Safety Matters at the RUH
Patient safety is going to be the talking point at the Royal United Hospital all next week (from 15 November) as the hospital opens its doors to visitors and potential patients, to give them a chance to talk face-to-face with clinical staff about different aspects of patient care.
Ensuring the safety of everyone who comes into contact with health services is a year round priority at the RUH and this public patient safety awareness event will demonstrate that patient safety is always at the top of their agenda.
Assistant Director of Nursing Jo Miller, who is leading the event, says: "This is an opportunity for visitors to see up close different aspects of patient care and to find out how we keep patients safe at the RUH.
"There'll be demonstrations and displays throughout the afternoon, such as how we use a 'Bair Hugger' - a special 'hot air' blanket - to keep patients warm during surgery and we'll explain how this helps to reduce wound infections and aid a patient's recovery.
"Visitors can also hear about the World Health Organisation Surgical Safety Checklist we use in the operating theatres - it's rather like a pre-flight check list - which is referred to as final check immediately before anaesthesia and surgery is undertaken.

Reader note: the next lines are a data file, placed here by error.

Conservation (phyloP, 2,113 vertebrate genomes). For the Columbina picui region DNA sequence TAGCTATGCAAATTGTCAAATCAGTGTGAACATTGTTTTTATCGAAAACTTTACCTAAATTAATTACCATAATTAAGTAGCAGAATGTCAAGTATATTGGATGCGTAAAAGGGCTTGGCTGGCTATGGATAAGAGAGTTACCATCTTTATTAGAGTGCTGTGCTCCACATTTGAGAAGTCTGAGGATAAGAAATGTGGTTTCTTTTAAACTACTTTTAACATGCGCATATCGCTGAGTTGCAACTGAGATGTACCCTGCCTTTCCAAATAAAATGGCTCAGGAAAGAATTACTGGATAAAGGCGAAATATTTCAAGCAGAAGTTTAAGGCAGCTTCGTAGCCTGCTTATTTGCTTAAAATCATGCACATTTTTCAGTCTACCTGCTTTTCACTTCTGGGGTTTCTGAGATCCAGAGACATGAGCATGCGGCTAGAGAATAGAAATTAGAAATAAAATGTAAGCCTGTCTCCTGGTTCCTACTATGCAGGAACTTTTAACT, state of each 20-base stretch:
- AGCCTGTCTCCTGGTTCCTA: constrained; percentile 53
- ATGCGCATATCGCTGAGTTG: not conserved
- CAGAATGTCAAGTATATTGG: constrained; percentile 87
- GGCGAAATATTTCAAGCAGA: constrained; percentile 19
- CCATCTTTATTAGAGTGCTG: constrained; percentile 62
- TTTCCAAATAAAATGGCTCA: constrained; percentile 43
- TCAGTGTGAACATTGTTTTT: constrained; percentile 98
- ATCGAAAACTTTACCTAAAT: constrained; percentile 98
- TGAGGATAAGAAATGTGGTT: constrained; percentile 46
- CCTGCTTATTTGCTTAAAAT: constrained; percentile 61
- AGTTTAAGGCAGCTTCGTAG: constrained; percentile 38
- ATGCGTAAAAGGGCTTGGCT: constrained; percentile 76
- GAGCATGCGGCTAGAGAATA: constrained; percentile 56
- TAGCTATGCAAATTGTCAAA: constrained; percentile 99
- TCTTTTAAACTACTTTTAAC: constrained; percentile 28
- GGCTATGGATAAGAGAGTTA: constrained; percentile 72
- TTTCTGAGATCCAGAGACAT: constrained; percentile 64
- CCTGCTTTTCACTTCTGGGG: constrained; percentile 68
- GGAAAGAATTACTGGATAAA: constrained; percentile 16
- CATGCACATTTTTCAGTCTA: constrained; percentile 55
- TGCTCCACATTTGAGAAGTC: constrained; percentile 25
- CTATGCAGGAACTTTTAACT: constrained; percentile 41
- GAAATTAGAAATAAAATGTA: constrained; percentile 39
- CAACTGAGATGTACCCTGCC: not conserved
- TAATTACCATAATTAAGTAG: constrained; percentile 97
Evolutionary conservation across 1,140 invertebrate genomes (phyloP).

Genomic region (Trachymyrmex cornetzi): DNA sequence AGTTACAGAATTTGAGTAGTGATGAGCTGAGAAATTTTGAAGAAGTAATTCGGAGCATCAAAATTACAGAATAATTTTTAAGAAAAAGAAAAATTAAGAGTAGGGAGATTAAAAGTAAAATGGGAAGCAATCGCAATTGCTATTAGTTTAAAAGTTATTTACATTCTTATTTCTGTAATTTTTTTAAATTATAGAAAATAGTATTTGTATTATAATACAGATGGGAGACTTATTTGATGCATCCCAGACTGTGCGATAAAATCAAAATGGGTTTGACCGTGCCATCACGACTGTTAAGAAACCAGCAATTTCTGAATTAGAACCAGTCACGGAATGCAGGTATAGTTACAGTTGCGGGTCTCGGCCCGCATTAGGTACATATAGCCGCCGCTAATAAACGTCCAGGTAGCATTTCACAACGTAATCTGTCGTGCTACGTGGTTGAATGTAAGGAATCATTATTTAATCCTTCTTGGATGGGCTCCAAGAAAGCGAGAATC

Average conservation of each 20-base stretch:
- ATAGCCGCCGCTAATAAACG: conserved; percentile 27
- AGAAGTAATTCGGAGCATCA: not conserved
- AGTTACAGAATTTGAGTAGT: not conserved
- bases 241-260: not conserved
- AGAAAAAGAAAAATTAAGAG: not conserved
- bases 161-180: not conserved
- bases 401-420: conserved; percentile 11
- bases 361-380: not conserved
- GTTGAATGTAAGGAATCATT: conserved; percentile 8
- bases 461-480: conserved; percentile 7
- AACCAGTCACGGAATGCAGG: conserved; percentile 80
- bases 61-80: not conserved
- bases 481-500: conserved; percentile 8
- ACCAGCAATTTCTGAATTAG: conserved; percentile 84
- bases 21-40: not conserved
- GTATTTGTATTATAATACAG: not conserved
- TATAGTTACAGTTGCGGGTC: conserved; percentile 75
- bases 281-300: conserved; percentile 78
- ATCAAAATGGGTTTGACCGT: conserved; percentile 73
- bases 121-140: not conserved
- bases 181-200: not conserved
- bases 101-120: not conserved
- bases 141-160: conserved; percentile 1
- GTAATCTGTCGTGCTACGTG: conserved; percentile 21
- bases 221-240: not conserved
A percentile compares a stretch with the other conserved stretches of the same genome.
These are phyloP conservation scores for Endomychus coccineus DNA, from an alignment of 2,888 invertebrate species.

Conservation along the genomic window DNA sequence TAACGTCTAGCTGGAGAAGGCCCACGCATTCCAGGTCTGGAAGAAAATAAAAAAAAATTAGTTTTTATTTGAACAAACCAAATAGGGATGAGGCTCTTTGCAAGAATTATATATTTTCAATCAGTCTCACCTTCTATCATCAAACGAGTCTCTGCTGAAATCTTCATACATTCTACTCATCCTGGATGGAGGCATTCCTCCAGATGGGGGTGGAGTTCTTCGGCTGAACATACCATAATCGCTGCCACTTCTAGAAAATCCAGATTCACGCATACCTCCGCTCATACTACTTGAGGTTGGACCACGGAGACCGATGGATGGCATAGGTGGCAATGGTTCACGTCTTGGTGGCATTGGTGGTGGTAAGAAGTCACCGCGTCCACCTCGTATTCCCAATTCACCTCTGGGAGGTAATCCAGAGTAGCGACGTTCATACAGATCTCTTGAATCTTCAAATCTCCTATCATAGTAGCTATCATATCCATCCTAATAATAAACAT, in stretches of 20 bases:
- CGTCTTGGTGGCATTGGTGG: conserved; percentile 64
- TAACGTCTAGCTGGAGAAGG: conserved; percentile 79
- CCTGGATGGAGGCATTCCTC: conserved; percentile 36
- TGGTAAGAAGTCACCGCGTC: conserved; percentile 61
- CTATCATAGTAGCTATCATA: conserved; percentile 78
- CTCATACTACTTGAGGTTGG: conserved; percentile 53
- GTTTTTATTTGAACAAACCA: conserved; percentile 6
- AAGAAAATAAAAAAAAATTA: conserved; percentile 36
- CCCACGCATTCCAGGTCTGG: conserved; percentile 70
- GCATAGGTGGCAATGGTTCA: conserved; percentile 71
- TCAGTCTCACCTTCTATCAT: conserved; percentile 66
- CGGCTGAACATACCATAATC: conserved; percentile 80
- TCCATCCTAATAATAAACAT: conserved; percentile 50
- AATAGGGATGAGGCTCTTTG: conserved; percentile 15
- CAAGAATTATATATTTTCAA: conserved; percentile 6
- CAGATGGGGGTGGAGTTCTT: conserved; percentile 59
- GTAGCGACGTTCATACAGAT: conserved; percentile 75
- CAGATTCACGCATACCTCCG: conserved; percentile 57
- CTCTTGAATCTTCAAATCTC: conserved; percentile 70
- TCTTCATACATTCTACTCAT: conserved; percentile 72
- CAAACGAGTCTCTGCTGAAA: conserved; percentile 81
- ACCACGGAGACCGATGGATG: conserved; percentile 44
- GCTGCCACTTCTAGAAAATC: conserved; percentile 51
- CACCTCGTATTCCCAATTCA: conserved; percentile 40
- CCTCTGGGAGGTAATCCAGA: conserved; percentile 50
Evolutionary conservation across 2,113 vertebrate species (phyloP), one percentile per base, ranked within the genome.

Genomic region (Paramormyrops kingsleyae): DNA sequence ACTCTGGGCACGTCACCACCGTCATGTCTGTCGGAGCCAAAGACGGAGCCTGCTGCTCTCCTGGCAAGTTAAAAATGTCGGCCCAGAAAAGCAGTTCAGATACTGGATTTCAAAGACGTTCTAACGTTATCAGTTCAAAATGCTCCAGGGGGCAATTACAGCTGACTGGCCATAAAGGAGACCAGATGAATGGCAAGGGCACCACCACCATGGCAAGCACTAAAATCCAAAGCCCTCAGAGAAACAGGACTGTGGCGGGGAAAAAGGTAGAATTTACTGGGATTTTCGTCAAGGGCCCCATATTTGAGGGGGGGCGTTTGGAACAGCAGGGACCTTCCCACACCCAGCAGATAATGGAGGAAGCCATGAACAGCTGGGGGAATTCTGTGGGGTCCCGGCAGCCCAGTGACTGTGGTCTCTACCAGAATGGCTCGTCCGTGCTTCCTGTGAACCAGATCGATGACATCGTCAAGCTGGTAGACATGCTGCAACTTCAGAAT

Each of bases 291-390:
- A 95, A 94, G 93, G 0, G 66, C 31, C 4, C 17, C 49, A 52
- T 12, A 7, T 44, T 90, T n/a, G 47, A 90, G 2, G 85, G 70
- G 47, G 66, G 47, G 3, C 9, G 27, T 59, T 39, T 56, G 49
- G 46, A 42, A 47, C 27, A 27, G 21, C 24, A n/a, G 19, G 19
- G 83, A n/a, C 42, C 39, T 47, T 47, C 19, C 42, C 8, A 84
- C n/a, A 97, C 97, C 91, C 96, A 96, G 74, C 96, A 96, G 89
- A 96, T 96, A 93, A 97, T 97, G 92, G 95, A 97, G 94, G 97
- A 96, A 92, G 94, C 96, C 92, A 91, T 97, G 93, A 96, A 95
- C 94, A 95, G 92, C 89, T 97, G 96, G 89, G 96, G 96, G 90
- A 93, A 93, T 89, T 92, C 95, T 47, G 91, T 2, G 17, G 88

"They can see how a ventilator works and talk to Intensive Care Staff about how we monitor vital signs and what this tells us about a patient's condition. They can also learn more about how we work together with our colleagues in the community, from day one, to plan a 'safe to go home date' – a realistic date for when someone is likely to be medically and therapeutically ready for discharge.
"Find out how we involve patients in their own care by supporting them to manage their own medicines as well as how we make sure they fully understand their treatment before they go home.
"We'll also talk about how we prevent and control infection within the hospital and visitors will be fascinated to see just how clean their hands really are when they use the 'light box'. And we'll be talking to the public about the ways in which they can help us to prevent Norovirus (the diarrhoea and vomiting bug) coming into the hospital this winter, as well as enlisting their support to encourage people to stay away from hospital if they have any symptoms.
"This public patient safety awareness event, which starts at 3pm and finishes at 5pm, is an opportunity to get answers to the questions you've always wanted to ask about patient safety."
National Patient Safety Week showcases aspects of the Regional Patient Safety Programme, which is aimed at making healthcare in the South West of England the safest in the country.